French politicians vote in favour of recognising Palestine

French politicians vote in favour of recognising Palestine
French politicians have voted in favour of calling on the government to recognise Palestine, in a symbolic move that demonstrates growing European impatience with a stalled peace process.
3 min read
02 December, 2014
The vote will add momentum to Palestinian state recognition efforts [AFP

French politicians on Tuesday voted in favour of recognising a Palestinian state in a poll with high symbolic significance.

MPs voted 339 for and 151 against a motion that called on the French government to recognise the state of Palestine "as an instrument to gain a definitive resolution of the conflict".

While the vote is non-binding, Paris has already made it known that it plans to recognise a Palestinian nation "when the time comes", arguing that a two-state solution to the Middle East conflict logically implies recognition of Palestine.

The French vote adds to the momentum behind Palestinian efforts to secure global recognition of Palestinian statehood.

While most developing countries recognise Palestine as a state, most Western countries do not, supporting the Israeli and US position that an independent Palestinian state should emerge from negotiations with Israel.

However, several European nations have grown frustrated with Israel, which, since the collapse of the latest US-sponsored talks in April has launched a bloody and sustained onslaught on Gaza, and is pressing ahead with building and expanding illegal settlements.

The French vote will anger Israel, coming as it does after the government of Sweden recognised Palestine in October, and after British, Spanish and Irish politicians all backed non-binding resolutions supporting recognition.

Israeli Prime Minister Binyamin Netanyahu has warned France that voting for the motion would be a "grave mistake".

International conference

Last week, Foreign Minister Laurent Fabius told MPs that the United Nations Security Council was working on a resolution to relaunch and conclude peace talks. Fabius also said France was prepared to host international talks to drive the peace bid forward.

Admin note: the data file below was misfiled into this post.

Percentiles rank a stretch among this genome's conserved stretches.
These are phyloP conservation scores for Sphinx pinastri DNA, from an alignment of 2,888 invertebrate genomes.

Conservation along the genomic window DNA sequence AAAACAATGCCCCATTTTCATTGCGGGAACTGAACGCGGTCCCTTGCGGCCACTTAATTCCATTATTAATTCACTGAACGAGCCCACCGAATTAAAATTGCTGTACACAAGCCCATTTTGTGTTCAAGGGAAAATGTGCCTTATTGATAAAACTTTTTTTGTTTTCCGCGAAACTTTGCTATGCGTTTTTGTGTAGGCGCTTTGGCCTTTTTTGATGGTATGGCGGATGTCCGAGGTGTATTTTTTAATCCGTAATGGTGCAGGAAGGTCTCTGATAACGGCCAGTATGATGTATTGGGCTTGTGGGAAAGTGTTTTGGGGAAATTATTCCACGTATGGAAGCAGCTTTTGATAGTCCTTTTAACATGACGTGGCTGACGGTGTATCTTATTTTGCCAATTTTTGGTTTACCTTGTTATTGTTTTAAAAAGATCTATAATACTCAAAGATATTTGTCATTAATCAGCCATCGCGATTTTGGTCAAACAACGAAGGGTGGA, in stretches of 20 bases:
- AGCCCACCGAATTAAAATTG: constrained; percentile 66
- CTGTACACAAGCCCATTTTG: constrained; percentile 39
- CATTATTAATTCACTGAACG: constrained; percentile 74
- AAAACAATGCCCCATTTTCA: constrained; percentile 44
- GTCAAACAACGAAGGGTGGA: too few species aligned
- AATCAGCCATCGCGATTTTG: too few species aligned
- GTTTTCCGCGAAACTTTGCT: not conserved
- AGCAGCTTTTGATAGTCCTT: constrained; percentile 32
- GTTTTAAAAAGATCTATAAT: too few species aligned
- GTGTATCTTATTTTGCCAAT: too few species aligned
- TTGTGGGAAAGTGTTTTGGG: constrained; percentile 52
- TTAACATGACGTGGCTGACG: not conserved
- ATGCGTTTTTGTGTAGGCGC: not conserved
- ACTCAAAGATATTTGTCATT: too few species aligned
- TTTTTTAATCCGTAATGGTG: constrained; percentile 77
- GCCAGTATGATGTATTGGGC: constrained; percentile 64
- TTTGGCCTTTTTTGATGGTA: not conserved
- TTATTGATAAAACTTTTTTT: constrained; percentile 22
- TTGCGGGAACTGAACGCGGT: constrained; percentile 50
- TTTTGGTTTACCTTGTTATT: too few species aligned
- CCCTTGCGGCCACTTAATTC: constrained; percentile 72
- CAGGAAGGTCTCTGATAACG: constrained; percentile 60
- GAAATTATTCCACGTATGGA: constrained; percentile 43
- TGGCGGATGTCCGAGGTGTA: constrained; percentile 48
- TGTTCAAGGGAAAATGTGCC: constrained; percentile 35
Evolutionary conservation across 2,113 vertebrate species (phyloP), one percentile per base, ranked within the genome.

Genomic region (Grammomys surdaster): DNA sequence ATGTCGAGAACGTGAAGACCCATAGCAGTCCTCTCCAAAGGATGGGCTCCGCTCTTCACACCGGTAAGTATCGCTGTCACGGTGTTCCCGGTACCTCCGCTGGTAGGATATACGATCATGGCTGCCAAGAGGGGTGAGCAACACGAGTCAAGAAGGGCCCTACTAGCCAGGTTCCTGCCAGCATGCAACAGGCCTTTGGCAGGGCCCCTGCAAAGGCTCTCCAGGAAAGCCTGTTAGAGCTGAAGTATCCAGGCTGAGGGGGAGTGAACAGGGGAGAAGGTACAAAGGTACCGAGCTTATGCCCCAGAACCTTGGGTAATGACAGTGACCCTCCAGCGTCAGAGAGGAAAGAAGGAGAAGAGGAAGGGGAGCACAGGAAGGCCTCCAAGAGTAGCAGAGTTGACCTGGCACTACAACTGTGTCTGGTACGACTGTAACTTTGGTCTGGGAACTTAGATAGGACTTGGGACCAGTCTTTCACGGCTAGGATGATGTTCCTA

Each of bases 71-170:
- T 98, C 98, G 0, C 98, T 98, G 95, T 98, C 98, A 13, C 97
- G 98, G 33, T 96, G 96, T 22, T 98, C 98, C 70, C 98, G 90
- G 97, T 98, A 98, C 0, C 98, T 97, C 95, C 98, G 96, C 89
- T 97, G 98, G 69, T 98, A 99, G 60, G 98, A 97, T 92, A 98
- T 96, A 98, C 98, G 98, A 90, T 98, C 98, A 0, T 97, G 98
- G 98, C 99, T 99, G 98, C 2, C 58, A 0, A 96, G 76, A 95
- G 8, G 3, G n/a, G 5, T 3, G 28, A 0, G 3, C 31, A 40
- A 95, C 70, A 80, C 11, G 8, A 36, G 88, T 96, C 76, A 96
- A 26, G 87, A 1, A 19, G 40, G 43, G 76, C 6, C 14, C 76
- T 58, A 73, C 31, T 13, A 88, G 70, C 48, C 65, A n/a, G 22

"An international conference could be organised, France is prepared to take the initiative on this, and in these talks, recognition [of the Palestinian state] would be an instrument... for the definitive resolution of the conflict," he said.

The move came after a draft resolution circulated by the Palestinians, backed by the Arab League, calling for an end to the Israeli occupation by November 2016 was opposed by the US and other members of the UN security council.

Riyad Mansour, the Palestinian envoy to the UN, said he expected a new draft to be submitted to the council "soon, possibly in the middle of the month", with a vote to quickly follow.

Speaking to parliament ahead of the vote, Fabius said that the government would not be bound by the vote, however, he asserted that the status quo was unacceptable and France would recognise an independent Palestinian state if diplomatic efforts come to naught.  

"If these efforts fail, if this last attempt at a negotiated settlement does not work, then France will have to do its duty and recognise the state of Palestine without delay and we are ready to do that," stressed Fabius, without fixing a deadline for such a recognition.

The French government is facing, as are other adminstrations in Europe, rising domestic political pressure to recognise a Palestinian state. During the recent Israeli assault on Gaza, France witnessed mass demonstrations against Israeli aggression.

A recent poll showed that more than 60 percent of French people support a Palestinian state.